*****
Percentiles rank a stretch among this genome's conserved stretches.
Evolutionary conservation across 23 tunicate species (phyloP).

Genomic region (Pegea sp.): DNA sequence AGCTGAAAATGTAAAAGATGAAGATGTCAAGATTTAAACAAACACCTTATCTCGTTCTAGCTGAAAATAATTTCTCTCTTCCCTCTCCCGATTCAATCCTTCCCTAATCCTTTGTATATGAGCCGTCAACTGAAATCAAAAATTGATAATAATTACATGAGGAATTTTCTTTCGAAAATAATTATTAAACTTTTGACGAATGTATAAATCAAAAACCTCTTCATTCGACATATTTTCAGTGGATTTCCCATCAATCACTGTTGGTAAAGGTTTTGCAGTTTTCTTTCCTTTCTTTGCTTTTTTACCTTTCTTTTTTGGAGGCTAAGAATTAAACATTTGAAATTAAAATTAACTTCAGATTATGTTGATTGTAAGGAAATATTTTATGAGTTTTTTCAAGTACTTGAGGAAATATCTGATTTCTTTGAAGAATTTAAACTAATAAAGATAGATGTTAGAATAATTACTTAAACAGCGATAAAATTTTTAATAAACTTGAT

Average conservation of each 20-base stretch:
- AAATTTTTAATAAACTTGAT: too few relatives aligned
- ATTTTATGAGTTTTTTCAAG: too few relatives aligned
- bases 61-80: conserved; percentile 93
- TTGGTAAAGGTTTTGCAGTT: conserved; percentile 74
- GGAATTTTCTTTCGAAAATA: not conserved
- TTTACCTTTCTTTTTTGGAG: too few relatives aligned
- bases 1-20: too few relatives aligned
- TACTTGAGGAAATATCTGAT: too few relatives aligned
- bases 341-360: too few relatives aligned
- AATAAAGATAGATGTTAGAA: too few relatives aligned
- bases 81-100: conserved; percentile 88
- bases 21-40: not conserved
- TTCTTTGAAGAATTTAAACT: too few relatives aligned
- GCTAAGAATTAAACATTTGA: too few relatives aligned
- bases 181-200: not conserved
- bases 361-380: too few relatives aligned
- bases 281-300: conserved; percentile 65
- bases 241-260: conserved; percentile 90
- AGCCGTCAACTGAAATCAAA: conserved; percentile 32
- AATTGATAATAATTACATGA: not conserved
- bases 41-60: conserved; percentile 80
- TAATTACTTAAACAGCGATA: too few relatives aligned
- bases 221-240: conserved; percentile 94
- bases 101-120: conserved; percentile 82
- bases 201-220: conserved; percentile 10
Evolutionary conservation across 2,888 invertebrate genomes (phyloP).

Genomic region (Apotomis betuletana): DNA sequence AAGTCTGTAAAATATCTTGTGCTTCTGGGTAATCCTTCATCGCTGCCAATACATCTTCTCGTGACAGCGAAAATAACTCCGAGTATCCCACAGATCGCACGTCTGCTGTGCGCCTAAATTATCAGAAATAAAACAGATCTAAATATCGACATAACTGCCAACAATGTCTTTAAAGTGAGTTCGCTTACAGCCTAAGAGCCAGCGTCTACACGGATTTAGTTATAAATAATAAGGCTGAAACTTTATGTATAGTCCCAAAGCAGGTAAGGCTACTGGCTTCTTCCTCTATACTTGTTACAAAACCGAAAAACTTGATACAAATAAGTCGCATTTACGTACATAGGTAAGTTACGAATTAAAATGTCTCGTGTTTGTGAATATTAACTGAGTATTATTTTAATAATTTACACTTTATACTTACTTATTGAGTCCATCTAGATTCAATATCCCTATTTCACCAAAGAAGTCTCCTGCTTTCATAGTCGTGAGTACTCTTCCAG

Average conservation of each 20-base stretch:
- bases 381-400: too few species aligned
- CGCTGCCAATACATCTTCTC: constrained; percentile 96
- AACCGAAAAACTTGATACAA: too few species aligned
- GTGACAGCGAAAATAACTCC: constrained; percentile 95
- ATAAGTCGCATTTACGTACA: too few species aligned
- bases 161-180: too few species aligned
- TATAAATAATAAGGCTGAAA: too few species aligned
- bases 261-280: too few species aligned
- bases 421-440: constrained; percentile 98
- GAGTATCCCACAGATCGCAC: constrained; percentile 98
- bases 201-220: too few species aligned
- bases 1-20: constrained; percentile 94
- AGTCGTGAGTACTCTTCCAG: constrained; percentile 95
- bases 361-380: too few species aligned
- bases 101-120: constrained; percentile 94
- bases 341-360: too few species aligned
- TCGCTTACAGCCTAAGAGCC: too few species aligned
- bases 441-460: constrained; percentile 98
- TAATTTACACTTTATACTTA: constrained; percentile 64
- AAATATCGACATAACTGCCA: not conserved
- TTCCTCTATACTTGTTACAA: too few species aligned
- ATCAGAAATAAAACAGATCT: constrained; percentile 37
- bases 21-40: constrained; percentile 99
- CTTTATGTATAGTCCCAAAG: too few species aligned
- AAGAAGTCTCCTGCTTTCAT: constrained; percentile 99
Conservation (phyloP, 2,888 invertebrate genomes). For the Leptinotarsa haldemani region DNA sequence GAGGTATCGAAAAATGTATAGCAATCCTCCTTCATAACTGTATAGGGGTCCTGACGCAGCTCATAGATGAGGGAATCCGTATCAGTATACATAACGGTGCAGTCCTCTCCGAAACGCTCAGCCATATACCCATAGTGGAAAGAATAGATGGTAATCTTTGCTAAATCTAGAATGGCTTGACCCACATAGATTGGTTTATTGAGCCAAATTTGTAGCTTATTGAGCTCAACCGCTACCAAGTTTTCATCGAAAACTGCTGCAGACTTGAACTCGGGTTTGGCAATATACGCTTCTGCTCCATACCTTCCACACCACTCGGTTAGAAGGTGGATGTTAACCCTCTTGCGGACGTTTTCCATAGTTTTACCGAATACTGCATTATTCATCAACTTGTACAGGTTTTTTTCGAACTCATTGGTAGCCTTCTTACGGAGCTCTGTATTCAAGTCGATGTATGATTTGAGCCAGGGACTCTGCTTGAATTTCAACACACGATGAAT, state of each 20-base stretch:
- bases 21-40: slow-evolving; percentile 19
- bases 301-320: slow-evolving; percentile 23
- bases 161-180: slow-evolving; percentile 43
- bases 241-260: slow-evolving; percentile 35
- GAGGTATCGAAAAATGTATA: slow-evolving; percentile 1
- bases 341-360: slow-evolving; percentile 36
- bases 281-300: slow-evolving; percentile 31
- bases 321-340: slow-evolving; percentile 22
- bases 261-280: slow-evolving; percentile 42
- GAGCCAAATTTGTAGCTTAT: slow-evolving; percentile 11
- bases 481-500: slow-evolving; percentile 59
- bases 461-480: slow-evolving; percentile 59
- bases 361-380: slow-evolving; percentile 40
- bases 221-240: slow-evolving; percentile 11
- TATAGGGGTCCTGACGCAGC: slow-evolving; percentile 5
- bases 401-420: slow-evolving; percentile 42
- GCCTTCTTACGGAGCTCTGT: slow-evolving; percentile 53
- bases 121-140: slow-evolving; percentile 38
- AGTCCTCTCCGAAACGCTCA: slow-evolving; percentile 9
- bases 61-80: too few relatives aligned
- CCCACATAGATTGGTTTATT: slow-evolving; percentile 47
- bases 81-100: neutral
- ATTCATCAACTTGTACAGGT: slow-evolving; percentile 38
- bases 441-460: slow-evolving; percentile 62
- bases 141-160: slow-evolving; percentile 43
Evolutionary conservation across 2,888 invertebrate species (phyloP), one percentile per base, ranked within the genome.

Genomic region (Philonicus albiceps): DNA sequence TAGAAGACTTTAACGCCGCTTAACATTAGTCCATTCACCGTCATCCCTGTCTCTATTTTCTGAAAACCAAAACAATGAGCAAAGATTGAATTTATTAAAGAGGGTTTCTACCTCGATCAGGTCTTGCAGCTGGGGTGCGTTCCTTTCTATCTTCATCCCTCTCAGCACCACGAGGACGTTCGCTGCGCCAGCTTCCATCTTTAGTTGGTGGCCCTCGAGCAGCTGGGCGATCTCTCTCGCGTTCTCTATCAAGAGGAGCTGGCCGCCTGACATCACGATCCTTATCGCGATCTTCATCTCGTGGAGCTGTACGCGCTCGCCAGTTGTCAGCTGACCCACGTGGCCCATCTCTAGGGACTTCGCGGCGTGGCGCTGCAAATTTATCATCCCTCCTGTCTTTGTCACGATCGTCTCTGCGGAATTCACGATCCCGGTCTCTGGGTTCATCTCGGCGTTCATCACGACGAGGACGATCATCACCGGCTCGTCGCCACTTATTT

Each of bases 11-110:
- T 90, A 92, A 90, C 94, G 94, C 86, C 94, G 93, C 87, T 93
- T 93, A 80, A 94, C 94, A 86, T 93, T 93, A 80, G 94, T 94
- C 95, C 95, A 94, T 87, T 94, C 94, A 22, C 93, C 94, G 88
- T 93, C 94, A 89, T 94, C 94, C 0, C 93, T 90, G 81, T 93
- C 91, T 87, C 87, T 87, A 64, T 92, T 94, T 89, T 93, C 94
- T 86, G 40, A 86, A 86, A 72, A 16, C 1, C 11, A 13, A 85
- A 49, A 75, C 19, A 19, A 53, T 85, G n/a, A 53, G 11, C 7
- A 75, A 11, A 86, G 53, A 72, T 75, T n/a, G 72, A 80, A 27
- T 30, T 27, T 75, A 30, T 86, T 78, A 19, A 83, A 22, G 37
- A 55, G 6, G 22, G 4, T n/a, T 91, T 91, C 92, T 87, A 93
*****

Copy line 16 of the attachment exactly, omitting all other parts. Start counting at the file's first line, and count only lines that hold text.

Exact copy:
- bases 21-40: not conserved